Twenty-eight-year-old Heather* has three children and is living in Alabama. Her youngest son Tyler*, was diagnosed in utero with Klinefelter syndrome last year. She shared her story about what it was like to be offered a Klinefelter pregnancy abortion.
For Heather, the decision to have another baby was difficult on multiple levels. She and her husband already had two children, a boy and a girl, and had decided that was the correct number for their family. In addition, their son had been diagnosed with non-verbal autism at age five. Though it had no bearing on the decision at the time, it seemed to be the right one. After a few years, though, they discussed having another baby. Heather was sure she wanted another baby, so they decided to take a leap of faith and have one more child.
It didn’t happen right away. They tried for several months, even experiencing an early miscarriage early. She was excited but nervous when she finally got the call confirming the pregnancy. It had been an admittedly lousy day. COVID-19 was rampant, and she had spent the day taking her oldest son for genetics testing alone, which made the task much more difficult. She didn’t feel like the pregnancy was going to last. The feeling lingered until she saw her obstetrician, and the doctor reassured her that she was young and that though she had some health risks, everything was going as planned. She had no idea she would be offered a Klinefelter pregnancy abortion in the coming weeks.
Heather’s physician ordered routine blood work done around the 12-week mark. It came back at high risk for Trisomy-13. The markers were incredibly high for a woman her age, and the doctors were sure the baby would be born with Down syndrome. She was shocked. The couple went back the next week and had a Nuchal Translucency test, and a few different blood tests. When the tests returned, they determined the baby didn’t have Down syndrome but an extra X chromosome. They also knew the baby was male. Her obstetrician told her the NIPT test she had been given was positive for Klinefelter syndrome. They referred the couple to a high-risk OB/GYN.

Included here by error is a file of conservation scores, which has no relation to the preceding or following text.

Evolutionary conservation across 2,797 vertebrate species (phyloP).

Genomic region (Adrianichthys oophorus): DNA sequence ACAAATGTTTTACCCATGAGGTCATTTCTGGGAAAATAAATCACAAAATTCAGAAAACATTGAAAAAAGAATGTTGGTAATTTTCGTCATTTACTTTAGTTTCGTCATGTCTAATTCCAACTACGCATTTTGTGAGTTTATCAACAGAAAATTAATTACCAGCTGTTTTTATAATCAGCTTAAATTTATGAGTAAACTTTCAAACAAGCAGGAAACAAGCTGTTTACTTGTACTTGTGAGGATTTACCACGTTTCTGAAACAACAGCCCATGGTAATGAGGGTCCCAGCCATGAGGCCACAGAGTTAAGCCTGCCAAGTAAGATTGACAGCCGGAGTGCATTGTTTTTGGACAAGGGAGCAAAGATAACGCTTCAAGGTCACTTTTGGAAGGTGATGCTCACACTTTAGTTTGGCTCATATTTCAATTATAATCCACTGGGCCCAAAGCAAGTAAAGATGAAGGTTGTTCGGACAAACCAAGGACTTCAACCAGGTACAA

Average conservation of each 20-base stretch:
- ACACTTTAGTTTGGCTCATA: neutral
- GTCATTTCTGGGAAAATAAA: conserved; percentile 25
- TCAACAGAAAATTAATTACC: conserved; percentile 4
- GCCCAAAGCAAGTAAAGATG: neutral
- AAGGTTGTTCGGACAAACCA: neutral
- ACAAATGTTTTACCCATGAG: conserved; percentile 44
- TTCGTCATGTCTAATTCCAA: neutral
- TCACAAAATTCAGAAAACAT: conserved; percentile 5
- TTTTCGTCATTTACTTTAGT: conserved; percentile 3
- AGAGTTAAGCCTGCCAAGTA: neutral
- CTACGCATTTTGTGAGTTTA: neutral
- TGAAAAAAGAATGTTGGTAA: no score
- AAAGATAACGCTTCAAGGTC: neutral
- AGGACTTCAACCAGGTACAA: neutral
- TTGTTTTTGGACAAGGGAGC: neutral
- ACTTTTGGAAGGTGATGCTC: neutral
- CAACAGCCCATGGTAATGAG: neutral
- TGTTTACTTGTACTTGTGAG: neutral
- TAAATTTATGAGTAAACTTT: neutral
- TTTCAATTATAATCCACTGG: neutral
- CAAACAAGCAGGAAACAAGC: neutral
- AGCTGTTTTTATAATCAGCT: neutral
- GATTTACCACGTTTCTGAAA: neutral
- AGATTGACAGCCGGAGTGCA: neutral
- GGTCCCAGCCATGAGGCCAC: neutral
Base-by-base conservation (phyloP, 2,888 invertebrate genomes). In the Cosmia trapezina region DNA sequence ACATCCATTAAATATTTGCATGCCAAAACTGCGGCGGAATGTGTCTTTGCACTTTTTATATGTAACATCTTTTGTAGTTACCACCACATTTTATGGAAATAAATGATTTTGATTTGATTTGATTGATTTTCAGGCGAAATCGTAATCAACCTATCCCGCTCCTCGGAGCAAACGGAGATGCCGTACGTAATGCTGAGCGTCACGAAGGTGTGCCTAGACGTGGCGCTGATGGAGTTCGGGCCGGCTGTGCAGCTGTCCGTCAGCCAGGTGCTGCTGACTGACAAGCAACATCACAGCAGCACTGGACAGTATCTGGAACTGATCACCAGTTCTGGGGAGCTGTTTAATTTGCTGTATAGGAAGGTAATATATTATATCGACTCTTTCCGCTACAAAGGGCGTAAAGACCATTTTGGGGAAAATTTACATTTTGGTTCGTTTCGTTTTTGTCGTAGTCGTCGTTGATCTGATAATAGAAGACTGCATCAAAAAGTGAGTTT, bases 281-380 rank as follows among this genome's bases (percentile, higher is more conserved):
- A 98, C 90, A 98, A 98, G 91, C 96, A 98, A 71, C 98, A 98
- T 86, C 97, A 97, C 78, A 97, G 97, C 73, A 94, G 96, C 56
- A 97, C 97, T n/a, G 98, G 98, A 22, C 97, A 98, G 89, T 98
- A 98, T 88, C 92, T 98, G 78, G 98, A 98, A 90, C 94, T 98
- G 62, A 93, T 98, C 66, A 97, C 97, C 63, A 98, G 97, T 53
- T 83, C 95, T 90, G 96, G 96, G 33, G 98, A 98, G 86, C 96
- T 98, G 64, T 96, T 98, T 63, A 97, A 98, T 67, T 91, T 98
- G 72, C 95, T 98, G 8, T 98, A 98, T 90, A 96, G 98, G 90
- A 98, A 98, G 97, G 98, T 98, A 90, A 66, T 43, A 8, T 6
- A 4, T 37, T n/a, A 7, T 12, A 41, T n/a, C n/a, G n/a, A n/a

Heather remembered getting the call while she and her husband were midway through selling a car and headed out the door. Her husband asked what the call was about, and she distractedly replied, “that was the nurse line; there was something unexpected in the screening.” The statement sent his mind directly to autism, but she had no time to research and clarify this. She then called her best friend to ask her to Google what Klinefelter syndrome was since she was driving. Her friend did, and the first thing she saw was that it only affected males. She told Heather she was having a boy and explained what she could find about Klinefelter syndrome. She was also pregnant with a boy, so the two women were extremely excited.
Klinefelter pregnancy abortion:
When she hit the 17-week mark, Heather went for an ultrasound. The couple had done some research on Klinefelter syndrome and had entirely accepted the diagnosis. She was eager to have the ultrasound and to see him move around. She shared her joy with the tech. Since she has Factor V Leiden disorder, which may make it harder to stay pregnant due to a clotting issue, they were careful throughout the pregnancy. The specialist came in and offered to do an amniocentesis, and without giving them a chance to react, followed up with, “after we do the amnio, you can decide if you’re ready to evacuate.”
Heather was “dumbfounded” and shocked to be offered a Klinefelter pregnancy abortion. They live in an area of Alabama that is mainly conservative, and abortion is illegal unless medically necessary. Though pro-choice, she felt it was unsuitable for her or her family. In addition to being shocked by how casually her doctor suggested aborting the baby, she was stunned 47, XXY was even on the list. They declined the amniocentesis based on her health status and flat-out refused a Klinefelter pregnancy abortion.
She expressed to her referring physician that she wasn’t comfortable with the specialist, and though she wasn’t sure what exactly was said, they saw a different doctor on their next visit. The doctor they have now, while at the exact center, has a vastly different approach and is a much better fit for them